A shark swims past me in a kelp forest that sways back and forth with the current. It is deliberate and focused. I watch the shark’s sleek body dart left and right as its caudal fin propels it forward. Its eyes seem to slice through the water in a blood gaze as the gills open and close, open and close. Around and around, I watch the shark maneuver through schools of fish. It must not be hungry. The only thing separating me from the shark is a tall glass pane at the Monterey Sea Aquarium. Everything is in motion. I press my hands on the glass waiting for the shark to pass by again and when it does, I feel my own heart beating against the mind of this creature that kills.
* * *
In the enormous blue room of the American Museum of Natural History, I stare at the tiger shark mounted on the wall of the second floor. Its surface shines with the light of taxidermy, creating the illusion of having just left the sea, now our own natural-history trophy. I see how out of proportion its mouth is to the rest of its body and wonder how many teeth hung from its gums during its lifetime, the rows of teeth, five to twenty of them, biting and tearing, thrashing and chomping on flesh, the teeth constantly being replaced by something akin to a conveyor-belt system. Somewhere in my mind I hold the fact that a shark may go through 20,000 teeth in a life span of ten years. I imagine the shark sensing the electrical field of a seal, swimming toward the diving black body now rising to the surface, delivering with great speed its deadly blow, the jaws that dislocate and protrude out of its mouth, the strong muscles that open, then close, the razor teeth that clamp down on the prey with such force that skin, cartilage and bone are reduced to one clean round bite, sustained over and over again. The blue water now bloody screams to the surface. Even in death, I see this shark in motion.
* * *
Sensation. I enter the Brooklyn Museum of Art to confront another tiger shark, this the most harrowing of all the requiem sharks I have encountered in a weeklong period. Requiem sharks. They say the name is derived from the observation that once these large sharks of the order Carcharhinid attack a victim, the only task remaining is to hold a requiem, a mass for the dead. Galeocerdo cuvieri. It is neither dead nor alive, but rather a body floating in space, a shark suspended in solution. Formaldehyde. To preserve. What do we choose to preserve? I note the worn, used sense of its mouth, shriveled and receding, looking more manly than fish. The side view creates a triptych of head, dorsal fin and tail, through the three panels of glass in the frame of white painted steel. I walk around the shark and feel the charge of the front view, a turquoise nightmare of terror that spills into daylight. Sensation. Damien Hirst is the creator of The Physical Impossibility of Death in the Mind of Someone Living (1991).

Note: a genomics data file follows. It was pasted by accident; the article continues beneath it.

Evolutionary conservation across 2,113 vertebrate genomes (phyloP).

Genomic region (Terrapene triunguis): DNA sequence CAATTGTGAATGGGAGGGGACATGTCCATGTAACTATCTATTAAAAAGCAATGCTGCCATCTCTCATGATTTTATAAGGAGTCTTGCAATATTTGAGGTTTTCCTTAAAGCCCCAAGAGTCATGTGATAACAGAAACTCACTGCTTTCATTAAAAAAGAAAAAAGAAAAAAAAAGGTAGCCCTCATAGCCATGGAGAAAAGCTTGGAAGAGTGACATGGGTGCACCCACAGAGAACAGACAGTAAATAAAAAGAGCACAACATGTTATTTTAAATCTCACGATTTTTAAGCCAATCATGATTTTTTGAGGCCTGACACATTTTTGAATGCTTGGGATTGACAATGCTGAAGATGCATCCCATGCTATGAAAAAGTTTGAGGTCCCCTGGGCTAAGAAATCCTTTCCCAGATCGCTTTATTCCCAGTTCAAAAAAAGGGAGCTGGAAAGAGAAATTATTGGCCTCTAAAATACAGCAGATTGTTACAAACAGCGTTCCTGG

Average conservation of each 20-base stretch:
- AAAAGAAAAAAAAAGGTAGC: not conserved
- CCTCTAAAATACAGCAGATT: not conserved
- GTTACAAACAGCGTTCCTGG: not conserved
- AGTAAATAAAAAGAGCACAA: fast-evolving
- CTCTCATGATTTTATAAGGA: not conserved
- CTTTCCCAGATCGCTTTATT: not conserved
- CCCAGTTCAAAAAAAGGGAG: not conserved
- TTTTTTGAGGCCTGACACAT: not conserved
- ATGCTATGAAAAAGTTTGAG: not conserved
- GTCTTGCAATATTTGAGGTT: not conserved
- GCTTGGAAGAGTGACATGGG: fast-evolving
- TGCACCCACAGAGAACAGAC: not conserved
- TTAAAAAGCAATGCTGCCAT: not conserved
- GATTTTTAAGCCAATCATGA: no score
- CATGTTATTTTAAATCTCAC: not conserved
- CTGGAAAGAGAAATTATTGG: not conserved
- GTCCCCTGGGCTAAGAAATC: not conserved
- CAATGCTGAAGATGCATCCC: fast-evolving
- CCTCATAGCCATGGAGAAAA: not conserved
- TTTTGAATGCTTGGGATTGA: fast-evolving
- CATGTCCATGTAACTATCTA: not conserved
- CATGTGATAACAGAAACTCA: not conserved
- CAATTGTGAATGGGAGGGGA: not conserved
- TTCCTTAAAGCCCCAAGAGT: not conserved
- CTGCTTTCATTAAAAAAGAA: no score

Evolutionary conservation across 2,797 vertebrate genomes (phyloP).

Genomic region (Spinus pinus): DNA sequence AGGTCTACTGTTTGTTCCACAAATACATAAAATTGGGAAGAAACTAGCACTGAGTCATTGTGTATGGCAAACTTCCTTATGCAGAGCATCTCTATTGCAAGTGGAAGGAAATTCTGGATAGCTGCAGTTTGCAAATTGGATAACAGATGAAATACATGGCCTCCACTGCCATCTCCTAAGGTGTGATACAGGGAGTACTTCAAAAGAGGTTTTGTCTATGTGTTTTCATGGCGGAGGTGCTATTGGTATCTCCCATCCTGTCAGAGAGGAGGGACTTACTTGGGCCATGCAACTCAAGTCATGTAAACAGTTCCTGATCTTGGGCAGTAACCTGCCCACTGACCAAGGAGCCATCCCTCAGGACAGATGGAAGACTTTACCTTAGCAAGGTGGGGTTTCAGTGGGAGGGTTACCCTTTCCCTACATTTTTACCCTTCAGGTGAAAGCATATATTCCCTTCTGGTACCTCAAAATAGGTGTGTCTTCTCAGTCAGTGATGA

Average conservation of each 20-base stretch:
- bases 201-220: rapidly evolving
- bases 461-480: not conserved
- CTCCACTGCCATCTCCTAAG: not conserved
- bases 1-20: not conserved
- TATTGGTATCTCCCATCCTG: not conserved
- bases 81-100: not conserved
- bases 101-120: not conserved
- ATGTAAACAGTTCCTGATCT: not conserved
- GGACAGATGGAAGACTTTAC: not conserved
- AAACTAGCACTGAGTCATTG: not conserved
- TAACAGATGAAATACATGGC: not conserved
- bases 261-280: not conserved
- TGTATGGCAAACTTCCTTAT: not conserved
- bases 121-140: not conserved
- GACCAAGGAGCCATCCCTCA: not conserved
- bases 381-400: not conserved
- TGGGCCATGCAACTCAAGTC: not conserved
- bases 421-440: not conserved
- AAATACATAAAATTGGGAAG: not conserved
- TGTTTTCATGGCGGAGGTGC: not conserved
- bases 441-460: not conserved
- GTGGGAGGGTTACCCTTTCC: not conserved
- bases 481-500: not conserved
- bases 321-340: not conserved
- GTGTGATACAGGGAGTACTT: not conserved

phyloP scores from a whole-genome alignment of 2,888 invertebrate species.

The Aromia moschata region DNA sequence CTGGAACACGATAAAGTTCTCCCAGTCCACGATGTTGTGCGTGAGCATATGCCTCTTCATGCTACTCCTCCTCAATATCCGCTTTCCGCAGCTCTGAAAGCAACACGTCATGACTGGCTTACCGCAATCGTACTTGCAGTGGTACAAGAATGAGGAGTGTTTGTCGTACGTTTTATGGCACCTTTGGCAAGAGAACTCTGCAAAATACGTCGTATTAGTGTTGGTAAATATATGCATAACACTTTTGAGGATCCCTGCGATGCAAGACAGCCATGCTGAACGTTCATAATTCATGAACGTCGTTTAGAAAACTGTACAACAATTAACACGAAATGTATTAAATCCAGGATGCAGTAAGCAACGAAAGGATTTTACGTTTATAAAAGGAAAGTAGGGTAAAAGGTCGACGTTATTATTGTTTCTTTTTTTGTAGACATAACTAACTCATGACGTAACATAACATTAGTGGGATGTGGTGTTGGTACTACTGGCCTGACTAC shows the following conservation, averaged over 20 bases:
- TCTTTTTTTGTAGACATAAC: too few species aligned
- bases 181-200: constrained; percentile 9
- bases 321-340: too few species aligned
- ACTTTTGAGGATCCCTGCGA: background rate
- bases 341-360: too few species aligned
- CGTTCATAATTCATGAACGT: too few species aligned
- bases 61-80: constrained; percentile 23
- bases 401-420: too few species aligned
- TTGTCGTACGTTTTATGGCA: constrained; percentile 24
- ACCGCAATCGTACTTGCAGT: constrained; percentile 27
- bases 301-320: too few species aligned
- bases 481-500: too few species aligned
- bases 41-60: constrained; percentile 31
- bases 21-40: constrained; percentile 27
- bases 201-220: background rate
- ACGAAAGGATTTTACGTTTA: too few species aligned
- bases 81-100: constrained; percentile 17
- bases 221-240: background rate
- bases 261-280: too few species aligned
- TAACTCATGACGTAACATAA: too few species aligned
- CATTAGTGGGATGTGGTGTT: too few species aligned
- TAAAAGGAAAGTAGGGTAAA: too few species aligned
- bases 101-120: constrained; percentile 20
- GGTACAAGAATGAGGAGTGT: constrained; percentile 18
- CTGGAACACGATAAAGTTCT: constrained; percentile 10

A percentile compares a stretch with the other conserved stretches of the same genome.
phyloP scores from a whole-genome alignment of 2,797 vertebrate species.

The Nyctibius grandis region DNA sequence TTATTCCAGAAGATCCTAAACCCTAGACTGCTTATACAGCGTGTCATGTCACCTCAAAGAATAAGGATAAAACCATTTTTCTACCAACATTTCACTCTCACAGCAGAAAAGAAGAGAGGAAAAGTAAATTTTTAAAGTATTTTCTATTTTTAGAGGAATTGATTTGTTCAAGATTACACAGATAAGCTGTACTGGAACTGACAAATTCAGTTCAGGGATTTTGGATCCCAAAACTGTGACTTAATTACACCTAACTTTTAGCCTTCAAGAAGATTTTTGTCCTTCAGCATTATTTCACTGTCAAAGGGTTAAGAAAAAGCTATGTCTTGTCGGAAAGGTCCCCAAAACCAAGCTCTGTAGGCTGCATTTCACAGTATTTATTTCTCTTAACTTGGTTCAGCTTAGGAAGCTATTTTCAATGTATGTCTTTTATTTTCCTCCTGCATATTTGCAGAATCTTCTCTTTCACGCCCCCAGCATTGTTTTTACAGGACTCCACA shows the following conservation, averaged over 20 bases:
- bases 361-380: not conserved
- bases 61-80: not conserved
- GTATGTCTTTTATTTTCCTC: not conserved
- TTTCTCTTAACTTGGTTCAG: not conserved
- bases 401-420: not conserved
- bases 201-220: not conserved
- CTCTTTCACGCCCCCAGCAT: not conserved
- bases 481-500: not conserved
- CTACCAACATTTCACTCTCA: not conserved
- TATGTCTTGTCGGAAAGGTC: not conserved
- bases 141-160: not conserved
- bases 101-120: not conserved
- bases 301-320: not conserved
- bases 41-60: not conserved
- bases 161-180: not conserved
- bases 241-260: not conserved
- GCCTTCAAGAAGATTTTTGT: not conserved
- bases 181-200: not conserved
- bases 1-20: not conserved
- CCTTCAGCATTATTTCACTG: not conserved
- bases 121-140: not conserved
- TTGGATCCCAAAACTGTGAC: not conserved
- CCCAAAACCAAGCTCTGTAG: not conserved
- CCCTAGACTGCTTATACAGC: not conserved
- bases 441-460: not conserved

I do not think about the shark. I think about myself.
* * *
I like the idea of a thing to describe a feeling. A shark is frightening, bigger than you are, in an environment unknown to you. It looks alive when it’s dead and dead when it’s alive…. I like ideas of trying to understand the world by taking things out of the world…. You expect [the shark] to look back at you.
As a naturalist who has worked in a museum of natural history for more than fifteen years, how am I to think about a shark in the context of art, not science? How is my imagination so quickly rearranged to see the suspension of a shark, pickled in formaldehyde, as the stopped power of motion in the jaws of death, an image of my own mortality?
My mind becomes wild in the presence of creation, the artist’s creation. I learn that the box in which the shark floats was built by the same company that constructs the aquariums of Brighton Sea World. I think about the killer whales kept in tanks for the amusement of humans, the killer whales that jump through hoops, carry humans on their backs as they circle and circle and circle the tank, day after day after week after month, how they go mad, the sea of insanity churning inside them, inside me as I feel my own captivity within a culture–any culture–that would thwart creativity: We are stopped cold, our spirits suspended, controlled, controlled sensation.
Tiger shark, glass, steel, 5 percent formaldehyde solution.
Damien Hirst calls the shark suspended in formaldehyde a sculpture. If it were in a museum of natural history, it would be called an exhibit, an exhibit in which the organism is featured as the animal it is. Call it art or call it biology, what is the true essence of shark?
How is the focus of our perceptions decided?
Art. Artifact. Art by designation.
Thomas McEvilley, art critic and author of Art &Otherness, states,